Sunday, June 15, 2008
First impressions of individuals are often right; first impressions of countries are always wrong. Over the years I have steadily corrected my own first impressions of America - primarily by spending less time in New York and Los Angeles, both cities that reflect themselves rather than the nation. One particularly stubborn first impression was that American journalism was terrible. I thought their newspapers were flabby and their TV journalism with its pompous, square-jawed, neurotically barbered anchors was ridiculous. I also regarded Americans' sentimental idealisation of their journalists as laughable. I remember years ago watching, bewildered, a long TV obit of some hack who seemed to have done less than I had in my first week at the Wimbledon News, yet whose passing was being mourned as if he had been a combination of Jefferson, Lincoln and Oprah. Perhaps I was jealous. There was truth in all these observations, but I now see that they were trivial. The reality is that, as a whole, American journalism is much better than British. I say 'as a whole' because their newspapers were, indeed, flabby, complacent through lack of direct competition, now they are underfunded and in serious decline. But, when it comes to TV news, we are simply not in their class. Having spent seven weeks utterly absorbed by their coverage of the primaries, I have been quite unable to watch the political coverage on British television. It is, with a few exceptions. idle, inept and uninvolved. Worst of all, it is cheap. Any fool can sneer at politicians, any fool can ask difficult questions. That doesn't serve the story, it serves the hack's self-image. The true art is to do it so politely and with such charm, authority and deference that the politician has no choice but to answer. One man did this better than any other - NBC's Tim Russert. He was a joy to watch and now he's dead.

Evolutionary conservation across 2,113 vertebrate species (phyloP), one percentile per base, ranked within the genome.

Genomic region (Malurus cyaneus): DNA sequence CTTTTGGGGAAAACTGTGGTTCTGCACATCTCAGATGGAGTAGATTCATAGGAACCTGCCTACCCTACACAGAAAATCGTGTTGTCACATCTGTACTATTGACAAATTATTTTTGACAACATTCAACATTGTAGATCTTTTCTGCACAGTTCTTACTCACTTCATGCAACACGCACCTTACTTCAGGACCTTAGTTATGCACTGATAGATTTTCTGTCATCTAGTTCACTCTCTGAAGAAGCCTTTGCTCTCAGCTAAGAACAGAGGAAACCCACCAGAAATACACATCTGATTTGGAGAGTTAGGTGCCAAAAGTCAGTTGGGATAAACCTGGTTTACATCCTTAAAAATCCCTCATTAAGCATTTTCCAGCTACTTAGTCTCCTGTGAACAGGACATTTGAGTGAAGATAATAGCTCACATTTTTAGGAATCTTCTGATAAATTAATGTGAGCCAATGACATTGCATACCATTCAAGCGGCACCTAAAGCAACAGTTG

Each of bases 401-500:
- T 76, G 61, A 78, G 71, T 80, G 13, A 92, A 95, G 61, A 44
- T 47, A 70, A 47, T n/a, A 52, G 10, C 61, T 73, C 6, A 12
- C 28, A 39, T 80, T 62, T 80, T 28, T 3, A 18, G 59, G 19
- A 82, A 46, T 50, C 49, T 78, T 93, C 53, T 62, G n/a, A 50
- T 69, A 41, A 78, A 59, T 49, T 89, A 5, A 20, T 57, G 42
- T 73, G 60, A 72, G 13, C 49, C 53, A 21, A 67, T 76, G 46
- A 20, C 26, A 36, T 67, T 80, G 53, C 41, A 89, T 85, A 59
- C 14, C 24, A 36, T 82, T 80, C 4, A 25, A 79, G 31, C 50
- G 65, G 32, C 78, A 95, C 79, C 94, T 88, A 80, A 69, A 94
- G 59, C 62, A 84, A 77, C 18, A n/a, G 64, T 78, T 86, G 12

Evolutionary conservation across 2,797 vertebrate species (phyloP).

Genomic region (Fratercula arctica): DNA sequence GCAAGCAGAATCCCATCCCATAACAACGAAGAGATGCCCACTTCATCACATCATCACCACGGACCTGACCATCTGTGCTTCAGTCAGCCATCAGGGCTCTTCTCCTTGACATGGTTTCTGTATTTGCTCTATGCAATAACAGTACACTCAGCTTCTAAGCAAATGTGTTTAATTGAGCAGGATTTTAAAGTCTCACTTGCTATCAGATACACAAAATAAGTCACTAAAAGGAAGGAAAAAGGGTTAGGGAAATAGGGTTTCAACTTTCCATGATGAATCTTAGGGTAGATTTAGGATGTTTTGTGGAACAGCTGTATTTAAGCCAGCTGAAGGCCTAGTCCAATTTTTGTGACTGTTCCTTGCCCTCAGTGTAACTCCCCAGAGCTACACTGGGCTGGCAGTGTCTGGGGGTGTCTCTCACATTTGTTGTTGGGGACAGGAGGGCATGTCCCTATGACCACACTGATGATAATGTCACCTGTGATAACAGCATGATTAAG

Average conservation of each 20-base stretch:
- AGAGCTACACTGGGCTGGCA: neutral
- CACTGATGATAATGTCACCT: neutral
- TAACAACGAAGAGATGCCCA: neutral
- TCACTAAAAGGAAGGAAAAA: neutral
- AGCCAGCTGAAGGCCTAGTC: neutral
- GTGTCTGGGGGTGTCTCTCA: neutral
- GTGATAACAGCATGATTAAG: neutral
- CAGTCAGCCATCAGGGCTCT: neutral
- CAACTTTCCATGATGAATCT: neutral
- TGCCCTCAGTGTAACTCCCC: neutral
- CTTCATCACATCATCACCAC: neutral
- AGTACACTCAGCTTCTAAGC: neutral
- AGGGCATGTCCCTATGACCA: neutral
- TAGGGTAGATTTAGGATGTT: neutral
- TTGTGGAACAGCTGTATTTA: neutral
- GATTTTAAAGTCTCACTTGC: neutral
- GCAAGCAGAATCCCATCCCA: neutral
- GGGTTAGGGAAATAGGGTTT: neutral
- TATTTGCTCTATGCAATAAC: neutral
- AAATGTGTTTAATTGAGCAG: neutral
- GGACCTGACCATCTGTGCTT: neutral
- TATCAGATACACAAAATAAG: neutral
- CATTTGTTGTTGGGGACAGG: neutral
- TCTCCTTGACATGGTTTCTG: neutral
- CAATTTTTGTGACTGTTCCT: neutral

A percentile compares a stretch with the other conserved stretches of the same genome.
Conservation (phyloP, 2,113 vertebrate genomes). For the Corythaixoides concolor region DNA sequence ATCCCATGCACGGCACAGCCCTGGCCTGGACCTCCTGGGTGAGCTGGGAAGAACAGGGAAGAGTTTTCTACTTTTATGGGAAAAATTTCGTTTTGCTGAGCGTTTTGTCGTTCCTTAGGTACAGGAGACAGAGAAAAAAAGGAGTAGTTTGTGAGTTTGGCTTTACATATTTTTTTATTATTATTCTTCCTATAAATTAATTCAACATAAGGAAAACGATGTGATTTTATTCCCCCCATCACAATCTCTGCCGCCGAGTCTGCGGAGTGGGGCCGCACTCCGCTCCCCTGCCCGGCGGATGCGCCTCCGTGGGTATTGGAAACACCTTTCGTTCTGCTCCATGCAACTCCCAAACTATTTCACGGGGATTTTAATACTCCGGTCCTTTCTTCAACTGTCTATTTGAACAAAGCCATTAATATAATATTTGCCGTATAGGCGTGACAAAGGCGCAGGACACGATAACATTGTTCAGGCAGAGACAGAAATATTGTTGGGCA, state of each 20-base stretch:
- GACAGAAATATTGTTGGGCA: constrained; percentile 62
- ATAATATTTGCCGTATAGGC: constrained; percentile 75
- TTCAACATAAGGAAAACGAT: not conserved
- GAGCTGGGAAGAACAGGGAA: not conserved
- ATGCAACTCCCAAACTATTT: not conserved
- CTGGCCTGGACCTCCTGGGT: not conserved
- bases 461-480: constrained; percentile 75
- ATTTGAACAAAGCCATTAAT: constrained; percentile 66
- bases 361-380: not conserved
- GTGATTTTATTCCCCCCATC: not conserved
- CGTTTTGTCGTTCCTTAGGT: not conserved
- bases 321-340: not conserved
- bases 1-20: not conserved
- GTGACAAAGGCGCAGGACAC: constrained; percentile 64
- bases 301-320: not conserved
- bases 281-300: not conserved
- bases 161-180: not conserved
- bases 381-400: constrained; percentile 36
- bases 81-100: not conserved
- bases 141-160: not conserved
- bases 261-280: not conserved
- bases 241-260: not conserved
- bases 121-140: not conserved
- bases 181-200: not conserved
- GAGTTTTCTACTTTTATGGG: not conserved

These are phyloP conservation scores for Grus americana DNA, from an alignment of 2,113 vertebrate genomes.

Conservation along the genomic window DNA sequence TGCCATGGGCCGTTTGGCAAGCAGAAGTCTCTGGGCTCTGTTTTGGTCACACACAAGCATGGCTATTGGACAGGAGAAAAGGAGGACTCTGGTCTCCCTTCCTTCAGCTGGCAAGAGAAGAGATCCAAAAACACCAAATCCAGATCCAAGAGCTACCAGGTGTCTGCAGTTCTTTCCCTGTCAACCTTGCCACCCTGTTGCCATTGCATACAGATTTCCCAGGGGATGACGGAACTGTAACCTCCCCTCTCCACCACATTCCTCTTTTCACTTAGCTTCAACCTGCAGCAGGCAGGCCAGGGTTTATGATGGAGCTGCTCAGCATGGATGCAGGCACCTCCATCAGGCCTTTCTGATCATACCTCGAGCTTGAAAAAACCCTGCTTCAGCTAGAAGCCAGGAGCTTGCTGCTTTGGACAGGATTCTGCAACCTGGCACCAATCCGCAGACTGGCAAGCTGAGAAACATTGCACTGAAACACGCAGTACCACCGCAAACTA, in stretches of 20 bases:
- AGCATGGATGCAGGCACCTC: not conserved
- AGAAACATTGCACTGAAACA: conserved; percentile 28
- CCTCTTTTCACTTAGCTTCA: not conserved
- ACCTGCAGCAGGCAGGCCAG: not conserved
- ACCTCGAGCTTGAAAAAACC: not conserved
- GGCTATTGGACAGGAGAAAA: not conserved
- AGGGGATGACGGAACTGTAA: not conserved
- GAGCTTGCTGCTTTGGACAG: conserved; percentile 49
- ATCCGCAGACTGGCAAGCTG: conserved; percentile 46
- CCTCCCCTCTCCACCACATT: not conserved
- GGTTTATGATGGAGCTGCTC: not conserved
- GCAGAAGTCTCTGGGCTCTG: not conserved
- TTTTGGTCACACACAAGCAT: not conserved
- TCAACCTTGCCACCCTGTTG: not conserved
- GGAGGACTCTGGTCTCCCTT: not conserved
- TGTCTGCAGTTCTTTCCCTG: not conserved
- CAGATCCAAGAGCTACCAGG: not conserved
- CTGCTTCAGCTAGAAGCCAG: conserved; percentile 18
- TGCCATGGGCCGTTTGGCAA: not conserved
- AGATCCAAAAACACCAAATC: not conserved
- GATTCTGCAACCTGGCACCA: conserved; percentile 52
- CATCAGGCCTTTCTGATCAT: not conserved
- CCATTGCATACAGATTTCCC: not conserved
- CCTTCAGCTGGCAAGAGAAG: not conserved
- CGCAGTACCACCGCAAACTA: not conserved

Posted by Bryan Appleyard at 5:06 am